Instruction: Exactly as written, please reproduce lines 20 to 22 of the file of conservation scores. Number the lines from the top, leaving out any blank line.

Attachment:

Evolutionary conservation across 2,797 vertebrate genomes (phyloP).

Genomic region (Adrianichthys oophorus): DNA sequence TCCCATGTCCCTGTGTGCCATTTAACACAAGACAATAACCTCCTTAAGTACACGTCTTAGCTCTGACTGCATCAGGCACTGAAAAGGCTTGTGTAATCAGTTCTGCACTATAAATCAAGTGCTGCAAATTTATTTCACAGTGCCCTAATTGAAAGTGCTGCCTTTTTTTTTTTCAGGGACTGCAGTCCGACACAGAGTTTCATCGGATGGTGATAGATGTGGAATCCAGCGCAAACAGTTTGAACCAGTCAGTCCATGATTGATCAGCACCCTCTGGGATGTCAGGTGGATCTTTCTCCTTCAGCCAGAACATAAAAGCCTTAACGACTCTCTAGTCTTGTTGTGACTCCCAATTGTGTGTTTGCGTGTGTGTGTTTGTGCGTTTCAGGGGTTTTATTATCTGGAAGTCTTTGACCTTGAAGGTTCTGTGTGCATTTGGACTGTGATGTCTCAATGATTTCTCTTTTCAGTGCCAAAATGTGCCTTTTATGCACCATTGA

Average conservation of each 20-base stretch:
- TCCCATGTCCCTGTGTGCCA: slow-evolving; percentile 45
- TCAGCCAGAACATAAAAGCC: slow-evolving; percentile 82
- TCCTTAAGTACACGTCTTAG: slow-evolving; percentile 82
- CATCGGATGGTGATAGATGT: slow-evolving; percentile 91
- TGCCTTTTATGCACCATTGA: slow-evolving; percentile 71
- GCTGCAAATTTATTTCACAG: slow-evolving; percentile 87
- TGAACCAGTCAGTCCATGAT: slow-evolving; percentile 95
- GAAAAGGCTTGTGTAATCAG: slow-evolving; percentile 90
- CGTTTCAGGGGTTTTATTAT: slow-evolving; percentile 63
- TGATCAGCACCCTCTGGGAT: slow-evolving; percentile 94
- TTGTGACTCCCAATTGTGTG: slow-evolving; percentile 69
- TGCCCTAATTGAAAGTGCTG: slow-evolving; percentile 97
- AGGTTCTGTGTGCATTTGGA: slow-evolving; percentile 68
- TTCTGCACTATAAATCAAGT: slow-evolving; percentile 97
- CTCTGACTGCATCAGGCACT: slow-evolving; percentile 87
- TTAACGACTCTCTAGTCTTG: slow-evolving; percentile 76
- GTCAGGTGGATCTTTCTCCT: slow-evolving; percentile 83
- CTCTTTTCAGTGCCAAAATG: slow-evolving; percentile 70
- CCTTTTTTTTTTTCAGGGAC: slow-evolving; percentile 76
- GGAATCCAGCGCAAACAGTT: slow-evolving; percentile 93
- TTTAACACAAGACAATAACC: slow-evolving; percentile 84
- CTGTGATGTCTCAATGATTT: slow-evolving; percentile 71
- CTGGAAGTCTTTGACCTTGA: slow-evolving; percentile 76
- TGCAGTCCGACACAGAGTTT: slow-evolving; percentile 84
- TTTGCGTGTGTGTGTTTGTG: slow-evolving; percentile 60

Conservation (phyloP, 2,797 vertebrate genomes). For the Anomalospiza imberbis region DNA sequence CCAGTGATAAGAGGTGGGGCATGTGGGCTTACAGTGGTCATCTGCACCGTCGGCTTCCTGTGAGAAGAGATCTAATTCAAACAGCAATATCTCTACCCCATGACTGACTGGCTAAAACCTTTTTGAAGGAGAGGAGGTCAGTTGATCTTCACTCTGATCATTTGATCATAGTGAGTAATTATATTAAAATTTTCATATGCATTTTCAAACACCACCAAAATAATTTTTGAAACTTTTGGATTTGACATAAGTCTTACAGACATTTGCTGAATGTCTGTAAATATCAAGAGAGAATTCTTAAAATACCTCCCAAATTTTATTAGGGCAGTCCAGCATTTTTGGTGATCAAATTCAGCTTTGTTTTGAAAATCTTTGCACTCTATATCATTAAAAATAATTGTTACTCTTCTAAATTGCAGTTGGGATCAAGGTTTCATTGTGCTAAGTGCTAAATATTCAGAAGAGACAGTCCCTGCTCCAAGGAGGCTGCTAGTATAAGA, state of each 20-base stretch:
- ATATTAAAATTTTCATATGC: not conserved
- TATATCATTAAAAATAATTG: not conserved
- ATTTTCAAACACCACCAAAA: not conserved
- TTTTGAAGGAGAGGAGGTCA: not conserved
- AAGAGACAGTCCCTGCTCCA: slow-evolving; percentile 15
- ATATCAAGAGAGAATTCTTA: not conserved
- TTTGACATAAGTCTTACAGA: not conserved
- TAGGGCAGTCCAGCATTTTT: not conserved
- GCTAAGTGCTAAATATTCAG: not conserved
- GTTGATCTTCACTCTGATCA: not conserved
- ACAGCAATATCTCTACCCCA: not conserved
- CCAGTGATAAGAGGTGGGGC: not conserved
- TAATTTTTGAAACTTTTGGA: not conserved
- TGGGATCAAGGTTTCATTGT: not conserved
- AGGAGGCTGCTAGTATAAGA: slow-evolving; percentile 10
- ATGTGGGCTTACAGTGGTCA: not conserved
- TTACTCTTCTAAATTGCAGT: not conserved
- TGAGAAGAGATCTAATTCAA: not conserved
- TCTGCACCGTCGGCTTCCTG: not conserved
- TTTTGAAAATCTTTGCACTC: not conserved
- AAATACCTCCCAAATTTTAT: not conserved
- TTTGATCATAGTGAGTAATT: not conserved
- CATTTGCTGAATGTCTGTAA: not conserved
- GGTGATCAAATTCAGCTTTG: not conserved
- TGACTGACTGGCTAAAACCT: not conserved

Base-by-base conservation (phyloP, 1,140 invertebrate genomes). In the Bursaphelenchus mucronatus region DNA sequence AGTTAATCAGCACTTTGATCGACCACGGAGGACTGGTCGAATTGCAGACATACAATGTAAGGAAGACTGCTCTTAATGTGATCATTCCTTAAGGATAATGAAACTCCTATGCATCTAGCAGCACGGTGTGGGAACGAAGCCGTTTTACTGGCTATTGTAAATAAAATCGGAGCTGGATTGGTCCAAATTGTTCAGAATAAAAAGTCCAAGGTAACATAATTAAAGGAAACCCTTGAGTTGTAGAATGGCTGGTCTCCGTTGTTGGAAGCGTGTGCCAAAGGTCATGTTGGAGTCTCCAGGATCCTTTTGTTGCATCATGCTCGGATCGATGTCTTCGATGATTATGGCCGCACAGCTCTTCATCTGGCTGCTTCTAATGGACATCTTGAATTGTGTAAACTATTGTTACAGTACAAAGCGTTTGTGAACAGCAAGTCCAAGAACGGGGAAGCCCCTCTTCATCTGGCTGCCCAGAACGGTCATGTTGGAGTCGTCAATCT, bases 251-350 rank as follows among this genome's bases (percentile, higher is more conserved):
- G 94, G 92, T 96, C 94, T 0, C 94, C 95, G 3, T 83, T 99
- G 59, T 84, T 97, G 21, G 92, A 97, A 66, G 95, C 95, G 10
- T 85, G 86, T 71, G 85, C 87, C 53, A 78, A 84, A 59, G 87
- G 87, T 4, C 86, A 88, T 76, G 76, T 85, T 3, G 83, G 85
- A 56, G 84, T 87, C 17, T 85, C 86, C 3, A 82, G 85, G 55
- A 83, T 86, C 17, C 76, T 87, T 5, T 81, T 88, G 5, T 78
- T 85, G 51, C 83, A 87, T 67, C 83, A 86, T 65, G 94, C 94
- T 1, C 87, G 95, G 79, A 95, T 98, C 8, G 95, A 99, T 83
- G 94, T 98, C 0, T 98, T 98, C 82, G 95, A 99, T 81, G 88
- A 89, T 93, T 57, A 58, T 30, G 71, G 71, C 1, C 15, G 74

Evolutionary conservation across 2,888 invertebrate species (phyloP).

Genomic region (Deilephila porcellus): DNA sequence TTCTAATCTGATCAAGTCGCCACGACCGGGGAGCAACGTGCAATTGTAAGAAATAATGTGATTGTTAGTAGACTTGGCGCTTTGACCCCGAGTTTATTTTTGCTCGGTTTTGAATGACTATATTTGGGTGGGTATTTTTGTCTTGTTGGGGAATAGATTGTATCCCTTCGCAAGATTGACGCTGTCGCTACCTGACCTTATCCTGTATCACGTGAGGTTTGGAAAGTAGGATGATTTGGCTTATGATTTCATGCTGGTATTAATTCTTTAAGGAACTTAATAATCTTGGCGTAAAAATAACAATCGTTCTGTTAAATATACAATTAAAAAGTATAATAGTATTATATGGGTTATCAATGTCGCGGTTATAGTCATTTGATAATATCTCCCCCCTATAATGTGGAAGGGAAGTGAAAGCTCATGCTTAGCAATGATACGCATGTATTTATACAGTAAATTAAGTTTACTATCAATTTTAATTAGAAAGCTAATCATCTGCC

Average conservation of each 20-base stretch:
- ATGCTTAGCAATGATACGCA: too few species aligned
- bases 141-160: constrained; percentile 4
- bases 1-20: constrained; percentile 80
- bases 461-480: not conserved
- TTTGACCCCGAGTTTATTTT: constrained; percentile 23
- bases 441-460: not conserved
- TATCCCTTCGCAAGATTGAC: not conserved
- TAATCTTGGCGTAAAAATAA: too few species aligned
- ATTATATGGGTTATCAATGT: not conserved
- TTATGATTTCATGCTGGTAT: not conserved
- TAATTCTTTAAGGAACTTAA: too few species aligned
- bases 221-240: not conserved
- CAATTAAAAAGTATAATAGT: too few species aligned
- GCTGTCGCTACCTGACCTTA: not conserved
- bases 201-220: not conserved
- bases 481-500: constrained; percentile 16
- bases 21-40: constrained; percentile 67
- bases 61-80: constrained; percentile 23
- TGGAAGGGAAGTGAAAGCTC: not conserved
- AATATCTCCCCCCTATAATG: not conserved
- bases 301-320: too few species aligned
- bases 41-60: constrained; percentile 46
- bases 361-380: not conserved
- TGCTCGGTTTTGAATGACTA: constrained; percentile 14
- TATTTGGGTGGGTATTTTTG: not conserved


- GTCAGGTGGATCTTTCTCCT: slow-evolving; percentile 83
- CTCTTTTCAGTGCCAAAATG: slow-evolving; percentile 70
- CCTTTTTTTTTTTCAGGGAC: slow-evolving; percentile 76